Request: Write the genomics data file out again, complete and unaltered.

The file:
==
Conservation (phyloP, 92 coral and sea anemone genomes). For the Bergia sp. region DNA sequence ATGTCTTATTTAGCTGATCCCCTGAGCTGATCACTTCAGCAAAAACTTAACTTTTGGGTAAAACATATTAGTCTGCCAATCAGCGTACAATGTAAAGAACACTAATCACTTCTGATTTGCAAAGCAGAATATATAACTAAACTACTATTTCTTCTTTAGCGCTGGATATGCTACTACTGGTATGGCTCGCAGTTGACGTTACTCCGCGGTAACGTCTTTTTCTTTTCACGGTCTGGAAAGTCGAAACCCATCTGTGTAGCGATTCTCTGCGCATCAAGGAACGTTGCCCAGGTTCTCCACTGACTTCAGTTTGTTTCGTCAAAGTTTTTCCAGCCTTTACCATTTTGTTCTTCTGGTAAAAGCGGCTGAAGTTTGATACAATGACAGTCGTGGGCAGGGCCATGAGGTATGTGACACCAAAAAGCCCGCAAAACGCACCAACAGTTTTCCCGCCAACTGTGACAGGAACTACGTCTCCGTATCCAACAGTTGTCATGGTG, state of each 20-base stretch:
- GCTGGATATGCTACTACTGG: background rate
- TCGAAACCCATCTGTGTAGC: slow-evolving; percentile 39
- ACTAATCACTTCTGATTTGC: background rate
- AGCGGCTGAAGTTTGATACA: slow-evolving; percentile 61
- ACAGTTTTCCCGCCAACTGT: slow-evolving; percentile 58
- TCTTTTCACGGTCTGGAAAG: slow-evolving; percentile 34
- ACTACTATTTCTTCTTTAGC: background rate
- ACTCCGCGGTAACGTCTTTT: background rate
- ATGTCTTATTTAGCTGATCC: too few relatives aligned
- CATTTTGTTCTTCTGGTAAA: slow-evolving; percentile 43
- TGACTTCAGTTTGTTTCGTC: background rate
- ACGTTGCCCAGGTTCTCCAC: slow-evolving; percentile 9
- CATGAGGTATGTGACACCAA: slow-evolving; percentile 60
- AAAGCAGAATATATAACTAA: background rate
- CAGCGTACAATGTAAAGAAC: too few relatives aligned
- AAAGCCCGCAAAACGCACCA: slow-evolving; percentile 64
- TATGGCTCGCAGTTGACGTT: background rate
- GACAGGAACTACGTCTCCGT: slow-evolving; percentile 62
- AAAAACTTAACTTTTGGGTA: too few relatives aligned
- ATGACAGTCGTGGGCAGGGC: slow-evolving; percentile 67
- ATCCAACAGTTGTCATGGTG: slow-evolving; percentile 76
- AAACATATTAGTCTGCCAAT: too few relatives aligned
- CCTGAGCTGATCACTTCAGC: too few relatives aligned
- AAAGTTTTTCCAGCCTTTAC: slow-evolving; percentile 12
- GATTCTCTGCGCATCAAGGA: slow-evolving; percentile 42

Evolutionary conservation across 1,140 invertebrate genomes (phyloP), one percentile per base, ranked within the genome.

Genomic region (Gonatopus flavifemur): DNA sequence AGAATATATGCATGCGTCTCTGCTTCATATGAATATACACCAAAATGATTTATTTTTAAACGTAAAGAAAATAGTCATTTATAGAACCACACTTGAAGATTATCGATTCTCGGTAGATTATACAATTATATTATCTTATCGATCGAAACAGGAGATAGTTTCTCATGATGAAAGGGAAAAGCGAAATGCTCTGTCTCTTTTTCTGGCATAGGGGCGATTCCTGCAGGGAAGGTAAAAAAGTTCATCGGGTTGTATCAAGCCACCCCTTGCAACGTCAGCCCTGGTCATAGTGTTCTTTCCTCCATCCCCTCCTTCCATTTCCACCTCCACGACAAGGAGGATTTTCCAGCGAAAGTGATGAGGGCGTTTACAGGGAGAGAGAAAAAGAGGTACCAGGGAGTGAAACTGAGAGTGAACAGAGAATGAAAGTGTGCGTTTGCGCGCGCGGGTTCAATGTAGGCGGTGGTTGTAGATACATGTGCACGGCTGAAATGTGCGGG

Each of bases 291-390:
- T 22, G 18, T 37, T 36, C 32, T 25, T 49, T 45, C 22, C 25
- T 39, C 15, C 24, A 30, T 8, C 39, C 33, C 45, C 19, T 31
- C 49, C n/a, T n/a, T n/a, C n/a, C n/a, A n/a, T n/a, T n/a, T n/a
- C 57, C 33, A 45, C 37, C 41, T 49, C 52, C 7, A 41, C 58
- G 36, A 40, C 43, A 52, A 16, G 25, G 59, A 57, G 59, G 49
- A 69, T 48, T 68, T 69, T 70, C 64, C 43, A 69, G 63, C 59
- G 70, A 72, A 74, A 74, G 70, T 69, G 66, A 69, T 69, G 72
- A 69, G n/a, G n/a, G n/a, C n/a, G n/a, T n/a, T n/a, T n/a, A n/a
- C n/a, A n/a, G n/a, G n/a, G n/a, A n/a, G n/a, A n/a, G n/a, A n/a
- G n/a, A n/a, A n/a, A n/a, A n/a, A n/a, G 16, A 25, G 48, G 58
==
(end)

Conservation (phyloP, 92 coral and sea anemone genomes). For the Bergia sp. region DNA sequence ATGTCTTATTTAGCTGATCCCCTGAGCTGATCACTTCAGCAAAAACTTAACTTTTGGGTAAAACATATTAGTCTGCCAATCAGCGTACAATGTAAAGAACACTAATCACTTCTGATTTGCAAAGCAGAATATATAACTAAACTACTATTTCTTCTTTAGCGCTGGATATGCTACTACTGGTATGGCTCGCAGTTGACGTTACTCCGCGGTAACGTCTTTTTCTTTTCACGGTCTGGAAAGTCGAAACCCATCTGTGTAGCGATTCTCTGCGCATCAAGGAACGTTGCCCAGGTTCTCCACTGACTTCAGTTTGTTTCGTCAAAGTTTTTCCAGCCTTTACCATTTTGTTCTTCTGGTAAAAGCGGCTGAAGTTTGATACAATGACAGTCGTGGGCAGGGCCATGAGGTATGTGACACCAAAAAGCCCGCAAAACGCACCAACAGTTTTCCCGCCAACTGTGACAGGAACTACGTCTCCGTATCCAACAGTTGTCATGGTG, state of each 20-base stretch:
- GCTGGATATGCTACTACTGG: background rate
- TCGAAACCCATCTGTGTAGC: slow-evolving; percentile 39
- ACTAATCACTTCTGATTTGC: background rate
- AGCGGCTGAAGTTTGATACA: slow-evolving; percentile 61
- ACAGTTTTCCCGCCAACTGT: slow-evolving; percentile 58
- TCTTTTCACGGTCTGGAAAG: slow-evolving; percentile 34
- ACTACTATTTCTTCTTTAGC: background rate
- ACTCCGCGGTAACGTCTTTT: background rate
- ATGTCTTATTTAGCTGATCC: too few relatives aligned
- CATTTTGTTCTTCTGGTAAA: slow-evolving; percentile 43
- TGACTTCAGTTTGTTTCGTC: background rate
- ACGTTGCCCAGGTTCTCCAC: slow-evolving; percentile 9
- CATGAGGTATGTGACACCAA: slow-evolving; percentile 60
- AAAGCAGAATATATAACTAA: background rate
- CAGCGTACAATGTAAAGAAC: too few relatives aligned
- AAAGCCCGCAAAACGCACCA: slow-evolving; percentile 64
- TATGGCTCGCAGTTGACGTT: background rate
- GACAGGAACTACGTCTCCGT: slow-evolving; percentile 62
- AAAAACTTAACTTTTGGGTA: too few relatives aligned
- ATGACAGTCGTGGGCAGGGC: slow-evolving; percentile 67
- ATCCAACAGTTGTCATGGTG: slow-evolving; percentile 76
- AAACATATTAGTCTGCCAAT: too few relatives aligned
- CCTGAGCTGATCACTTCAGC: too few relatives aligned
- AAAGTTTTTCCAGCCTTTAC: slow-evolving; percentile 12
- GATTCTCTGCGCATCAAGGA: slow-evolving; percentile 42

Evolutionary conservation across 1,140 invertebrate genomes (phyloP), one percentile per base, ranked within the genome.

Genomic region (Gonatopus flavifemur): DNA sequence AGAATATATGCATGCGTCTCTGCTTCATATGAATATACACCAAAATGATTTATTTTTAAACGTAAAGAAAATAGTCATTTATAGAACCACACTTGAAGATTATCGATTCTCGGTAGATTATACAATTATATTATCTTATCGATCGAAACAGGAGATAGTTTCTCATGATGAAAGGGAAAAGCGAAATGCTCTGTCTCTTTTTCTGGCATAGGGGCGATTCCTGCAGGGAAGGTAAAAAAGTTCATCGGGTTGTATCAAGCCACCCCTTGCAACGTCAGCCCTGGTCATAGTGTTCTTTCCTCCATCCCCTCCTTCCATTTCCACCTCCACGACAAGGAGGATTTTCCAGCGAAAGTGATGAGGGCGTTTACAGGGAGAGAGAAAAAGAGGTACCAGGGAGTGAAACTGAGAGTGAACAGAGAATGAAAGTGTGCGTTTGCGCGCGCGGGTTCAATGTAGGCGGTGGTTGTAGATACATGTGCACGGCTGAAATGTGCGGG

Each of bases 291-390:
- T 22, G 18, T 37, T 36, C 32, T 25, T 49, T 45, C 22, C 25
- T 39, C 15, C 24, A 30, T 8, C 39, C 33, C 45, C 19, T 31
- C 49, C n/a, T n/a, T n/a, C n/a, C n/a, A n/a, T n/a, T n/a, T n/a
- C 57, C 33, A 45, C 37, C 41, T 49, C 52, C 7, A 41, C 58
- G 36, A 40, C 43, A 52, A 16, G 25, G 59, A 57, G 59, G 49
- A 69, T 48, T 68, T 69, T 70, C 64, C 43, A 69, G 63, C 59
- G 70, A 72, A 74, A 74, G 70, T 69, G 66, A 69, T 69, G 72
- A 69, G n/a, G n/a, G n/a, C n/a, G n/a, T n/a, T n/a, T n/a, A n/a
- C n/a, A n/a, G n/a, G n/a, G n/a, A n/a, G n/a, A n/a, G n/a, A n/a
- G n/a, A n/a, A n/a, A n/a, A n/a, A n/a, G 16, A 25, G 48, G 58